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Eventually we put the toys away and got ready to head out on our next adventure. As I was getting dressed I glanced at the clock, 8:49am. Two minutes until the moment she would turn four. I announced the two-minute countdown, much to her delight. As the time neared I did my best pearl clutcher impression, pretending to be shocked when I asked her how old she was going to be.


“FOUR, Mommy!! I am FOUR!!!”


I smiled at our amazing little girl. Four of the very best years of my life stood in front of me with giant, sparkling blue eyes and a grin that could melt the most hardened of hearts. I rubbed my growing belly and took a second to breath in the immense amount of gratitude I had for that moment, every moment that had led to me to this one, and every moment to come. As I exhaled I glanced at the clock. 8:51am. And then, she was four.




Please check out the other challenge participants:                                            Baking In A Tornado                          Spatulas on Parade                                                  The Momisodes                                Confessions of a part-time working mom                      Evil Joy Speaks                             Follow me home . . .                             Someone Else’s Genius                           Crumpets and Bollocks                         The Bergham’s Life Chronicles                                    The Sadder But Wiser Girl



“Momma? Are you sad? I see your tears? Everything OK?” She runs to me as fast as her nearly 4-year-old legs can carry her. She wraps her small arms around my no longer small waist and squeezes.

I thought I had hid them well but she somehow saw the tears. They started when I hung up the phone after hearing the words, “Head to the birthing center, they will be waiting for you.” They became plentiful as I made the phone call to my husband, telling him what I was instructed to do.

I squeeze my tiny daughter back. We’d been through this before and had a beautiful little girl as the result. Everything would be OK, it would just be scary getting to OK.

The contractions had started weeks ago. The familiar, painless, tightenings that signaled that my uterus was “practicing” for the big day still months away. When they came on I would slow down, drink some water or juice and put my feet up. They usually left as quickly and uneventfully as they had come. This day was different. They didn’t go away. I laid down and they still were there, every few minutes. Then, cramping and pain started with them. So, I made the phone call. The one I didn’t want to make this time. Not this pregnancy. I wanted this one to be uneventful and perfect. It was most likely my last and such a miracle, I didn’t want a moment marred by hospital visits.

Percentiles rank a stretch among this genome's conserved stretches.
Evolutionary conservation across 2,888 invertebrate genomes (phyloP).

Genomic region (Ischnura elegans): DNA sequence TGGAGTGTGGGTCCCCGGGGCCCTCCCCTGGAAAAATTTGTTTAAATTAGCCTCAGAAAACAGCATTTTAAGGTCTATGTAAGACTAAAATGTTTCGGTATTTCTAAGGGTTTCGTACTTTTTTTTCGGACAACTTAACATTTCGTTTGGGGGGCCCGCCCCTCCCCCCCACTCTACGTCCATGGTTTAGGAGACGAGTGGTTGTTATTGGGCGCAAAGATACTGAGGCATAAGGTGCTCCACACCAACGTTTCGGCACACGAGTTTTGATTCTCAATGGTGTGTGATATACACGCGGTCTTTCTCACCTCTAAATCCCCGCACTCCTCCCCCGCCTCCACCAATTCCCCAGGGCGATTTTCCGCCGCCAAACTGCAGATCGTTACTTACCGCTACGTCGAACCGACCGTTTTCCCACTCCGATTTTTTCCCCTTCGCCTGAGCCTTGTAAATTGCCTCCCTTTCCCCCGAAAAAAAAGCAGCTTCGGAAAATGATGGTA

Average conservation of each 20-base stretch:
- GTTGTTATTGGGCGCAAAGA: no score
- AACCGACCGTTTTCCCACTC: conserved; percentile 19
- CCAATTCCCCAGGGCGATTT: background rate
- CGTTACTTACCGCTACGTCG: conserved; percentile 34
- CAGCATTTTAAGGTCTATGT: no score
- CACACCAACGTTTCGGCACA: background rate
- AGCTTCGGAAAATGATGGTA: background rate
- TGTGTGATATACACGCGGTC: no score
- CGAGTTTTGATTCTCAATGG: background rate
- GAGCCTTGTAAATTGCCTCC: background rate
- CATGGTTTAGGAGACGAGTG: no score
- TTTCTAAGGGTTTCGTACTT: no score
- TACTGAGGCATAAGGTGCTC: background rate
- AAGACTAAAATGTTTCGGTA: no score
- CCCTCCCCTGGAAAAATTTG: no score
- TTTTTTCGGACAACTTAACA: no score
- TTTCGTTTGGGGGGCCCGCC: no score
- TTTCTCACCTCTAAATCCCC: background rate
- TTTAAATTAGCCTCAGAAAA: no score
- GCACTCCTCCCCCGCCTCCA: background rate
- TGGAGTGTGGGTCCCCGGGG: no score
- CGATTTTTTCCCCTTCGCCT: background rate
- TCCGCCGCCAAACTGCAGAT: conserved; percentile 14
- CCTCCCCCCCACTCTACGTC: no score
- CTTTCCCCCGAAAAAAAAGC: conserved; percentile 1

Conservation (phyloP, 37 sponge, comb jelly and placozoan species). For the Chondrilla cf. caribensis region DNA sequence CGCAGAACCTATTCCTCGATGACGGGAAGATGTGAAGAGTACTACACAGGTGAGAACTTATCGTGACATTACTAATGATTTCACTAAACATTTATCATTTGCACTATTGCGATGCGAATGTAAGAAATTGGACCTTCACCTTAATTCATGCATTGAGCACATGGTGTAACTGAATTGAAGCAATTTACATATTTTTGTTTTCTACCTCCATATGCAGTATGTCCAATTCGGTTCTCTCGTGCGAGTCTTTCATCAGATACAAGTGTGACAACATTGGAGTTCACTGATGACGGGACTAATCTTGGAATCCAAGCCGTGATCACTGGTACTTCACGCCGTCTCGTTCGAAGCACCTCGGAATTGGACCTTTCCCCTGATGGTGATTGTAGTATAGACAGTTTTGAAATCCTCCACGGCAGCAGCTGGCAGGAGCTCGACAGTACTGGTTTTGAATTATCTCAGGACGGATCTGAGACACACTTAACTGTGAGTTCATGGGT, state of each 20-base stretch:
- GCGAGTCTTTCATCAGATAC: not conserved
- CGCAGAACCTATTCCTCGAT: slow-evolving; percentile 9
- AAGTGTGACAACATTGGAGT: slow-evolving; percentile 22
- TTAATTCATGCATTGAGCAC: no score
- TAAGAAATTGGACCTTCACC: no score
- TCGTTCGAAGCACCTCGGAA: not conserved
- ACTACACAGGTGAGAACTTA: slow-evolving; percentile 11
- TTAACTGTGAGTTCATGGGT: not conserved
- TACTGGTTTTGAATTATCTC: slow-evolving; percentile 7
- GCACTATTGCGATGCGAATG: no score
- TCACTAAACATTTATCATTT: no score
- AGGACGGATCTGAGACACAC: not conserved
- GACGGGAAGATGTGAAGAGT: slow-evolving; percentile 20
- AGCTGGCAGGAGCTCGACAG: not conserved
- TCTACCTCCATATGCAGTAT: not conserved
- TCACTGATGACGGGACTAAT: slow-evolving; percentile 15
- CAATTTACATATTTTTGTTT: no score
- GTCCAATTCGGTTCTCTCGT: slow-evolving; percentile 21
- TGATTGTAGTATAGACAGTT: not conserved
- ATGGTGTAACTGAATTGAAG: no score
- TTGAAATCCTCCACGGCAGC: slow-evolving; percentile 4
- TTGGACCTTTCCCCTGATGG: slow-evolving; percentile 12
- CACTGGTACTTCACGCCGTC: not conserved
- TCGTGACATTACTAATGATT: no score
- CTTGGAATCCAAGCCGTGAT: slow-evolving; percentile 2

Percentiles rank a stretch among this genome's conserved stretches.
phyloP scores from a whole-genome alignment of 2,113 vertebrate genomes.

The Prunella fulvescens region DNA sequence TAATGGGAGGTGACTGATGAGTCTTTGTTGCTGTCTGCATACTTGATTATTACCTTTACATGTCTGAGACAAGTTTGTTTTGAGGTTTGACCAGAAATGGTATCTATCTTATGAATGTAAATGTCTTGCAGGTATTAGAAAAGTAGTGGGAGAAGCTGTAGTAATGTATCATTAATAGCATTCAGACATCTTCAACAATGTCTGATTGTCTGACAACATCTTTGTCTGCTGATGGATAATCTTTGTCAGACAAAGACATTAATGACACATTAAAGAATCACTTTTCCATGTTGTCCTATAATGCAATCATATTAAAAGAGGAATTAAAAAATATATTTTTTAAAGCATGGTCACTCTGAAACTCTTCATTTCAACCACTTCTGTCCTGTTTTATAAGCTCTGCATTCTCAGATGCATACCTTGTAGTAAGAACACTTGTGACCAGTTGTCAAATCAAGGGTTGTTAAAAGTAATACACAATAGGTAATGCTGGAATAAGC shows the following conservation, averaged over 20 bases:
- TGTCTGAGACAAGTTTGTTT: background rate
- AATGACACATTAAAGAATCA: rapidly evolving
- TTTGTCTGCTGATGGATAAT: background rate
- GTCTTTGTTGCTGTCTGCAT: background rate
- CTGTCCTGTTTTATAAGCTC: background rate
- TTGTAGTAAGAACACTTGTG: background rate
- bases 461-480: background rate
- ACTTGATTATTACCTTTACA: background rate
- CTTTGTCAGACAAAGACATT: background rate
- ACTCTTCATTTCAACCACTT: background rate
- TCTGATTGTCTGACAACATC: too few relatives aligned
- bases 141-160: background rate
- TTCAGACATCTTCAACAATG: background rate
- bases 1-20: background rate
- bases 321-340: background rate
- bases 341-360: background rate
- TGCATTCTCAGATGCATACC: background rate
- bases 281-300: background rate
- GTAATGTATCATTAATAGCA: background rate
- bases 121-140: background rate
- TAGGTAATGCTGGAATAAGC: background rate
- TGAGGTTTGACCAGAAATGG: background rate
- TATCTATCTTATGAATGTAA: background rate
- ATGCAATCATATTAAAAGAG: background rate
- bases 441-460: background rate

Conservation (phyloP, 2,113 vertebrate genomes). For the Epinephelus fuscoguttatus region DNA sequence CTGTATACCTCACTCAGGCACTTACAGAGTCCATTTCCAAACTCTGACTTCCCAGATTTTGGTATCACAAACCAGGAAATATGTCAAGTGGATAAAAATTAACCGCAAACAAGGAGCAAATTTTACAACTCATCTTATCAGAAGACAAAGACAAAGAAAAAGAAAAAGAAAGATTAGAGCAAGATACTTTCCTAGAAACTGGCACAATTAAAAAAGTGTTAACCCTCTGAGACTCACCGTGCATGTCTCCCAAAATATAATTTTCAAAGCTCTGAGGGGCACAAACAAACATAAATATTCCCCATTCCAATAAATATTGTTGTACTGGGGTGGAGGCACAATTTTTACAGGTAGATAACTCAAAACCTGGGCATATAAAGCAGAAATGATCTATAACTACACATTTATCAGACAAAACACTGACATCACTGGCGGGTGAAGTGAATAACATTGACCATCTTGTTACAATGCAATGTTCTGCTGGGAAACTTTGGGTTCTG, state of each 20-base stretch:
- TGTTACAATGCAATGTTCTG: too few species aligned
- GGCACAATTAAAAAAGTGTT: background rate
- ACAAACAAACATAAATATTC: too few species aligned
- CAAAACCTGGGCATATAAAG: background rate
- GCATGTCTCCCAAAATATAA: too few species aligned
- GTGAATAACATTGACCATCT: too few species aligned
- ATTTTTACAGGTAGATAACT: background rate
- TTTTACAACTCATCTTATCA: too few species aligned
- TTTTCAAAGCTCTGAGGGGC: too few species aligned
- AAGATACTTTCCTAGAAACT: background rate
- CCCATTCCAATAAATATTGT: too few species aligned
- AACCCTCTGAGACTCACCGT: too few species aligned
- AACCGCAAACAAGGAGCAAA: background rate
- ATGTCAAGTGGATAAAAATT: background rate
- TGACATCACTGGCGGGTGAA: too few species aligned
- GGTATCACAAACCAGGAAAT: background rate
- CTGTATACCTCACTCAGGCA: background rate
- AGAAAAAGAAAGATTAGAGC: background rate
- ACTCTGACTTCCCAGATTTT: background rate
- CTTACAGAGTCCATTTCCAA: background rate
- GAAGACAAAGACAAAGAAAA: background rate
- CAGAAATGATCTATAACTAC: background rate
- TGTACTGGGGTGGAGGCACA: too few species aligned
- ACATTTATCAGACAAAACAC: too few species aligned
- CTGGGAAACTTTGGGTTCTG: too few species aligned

I arrived at the hospital soon after hanging up the phone. Within minutes I was hooked up to a machine that kept track of the contractions. A thousand questions later and I was left to lay very still, relax, and wait, clicking a button ever time I felt the baby move. My husband and daughter chatted and played next to me. I silently prayed, hoped and wished. “Please, let the contractions stop. Let me go home and enjoy this pregnancy. Let my baby be safe.”

The contractions eventually stopped, just as abruptly as they had started. My OB was called and tests were performed. I was sent home with instructions to take it VERY easy. “Don’t do anything you don’t have to. Ask for help when you can. Be easy on yourself. That sweet baby is easier to take care of while she is still inside than if she is born early.” Not prescribing full bed rest just yet, she suggested I do a modified bed rest and stick close to home. I nodded, wiped away the tears, and silently swore to comply.

As I fell asleep that night, my doctors words resonated in my head. “Don’t do anything you don’t have to. Ask for help….” Without knowing it, she had said something I had been needing to hear for months.

Slow down.

Between parenting a 4-year-old, spending most of the summer alone while my husband was away, and being six months pregnant, I had not slowed down since early Spring when the morning sickness knocked me on my butt all day long. Maybe these contractions were my body’s way of telling me to stop. Just stop. What was I running around for? What good was coming of this non-stop, have-to-do-all-the-things pace I was trying to keep?

No good. None. Instead, I found myself arguing with my daughter daily, not having time for my husband ever, and laying in a hospital bed at 26 weeks pregnant praying I wasn’t in labor. For someone who loved being pregnant and wanted to enjoy every moment I sure wasn’t acting like I wanted it to last.

My go go GO! attitude was taking it’s toll. On me. On my husband. On my daughter. And now, on my pregnancy and unborn baby. It had to stop.

I had to become OK with days filled with too much TV. Days spent snuggling on the couch or quietly playing Legos. I had to become OK with asking my husband to switch the laundry and bathe our daughter. I could not do it all and trying to was leading me to an early labor and possible delivery. It was not worth it.

I have less than 13 weeks until my due date now. That is only 10 weeks until I will be at the point when my first was born. This pregnancy, the pregnancy I didn’t think I could have, is flying by. Meanwhile, my 3 year old is going to be 4 in a week. Somehow in the flurry of trying to do it all, control it all, make it all happen, my dreams started to come true. The family I always wanted is being created while I stressed about laundry and appointments.

No more.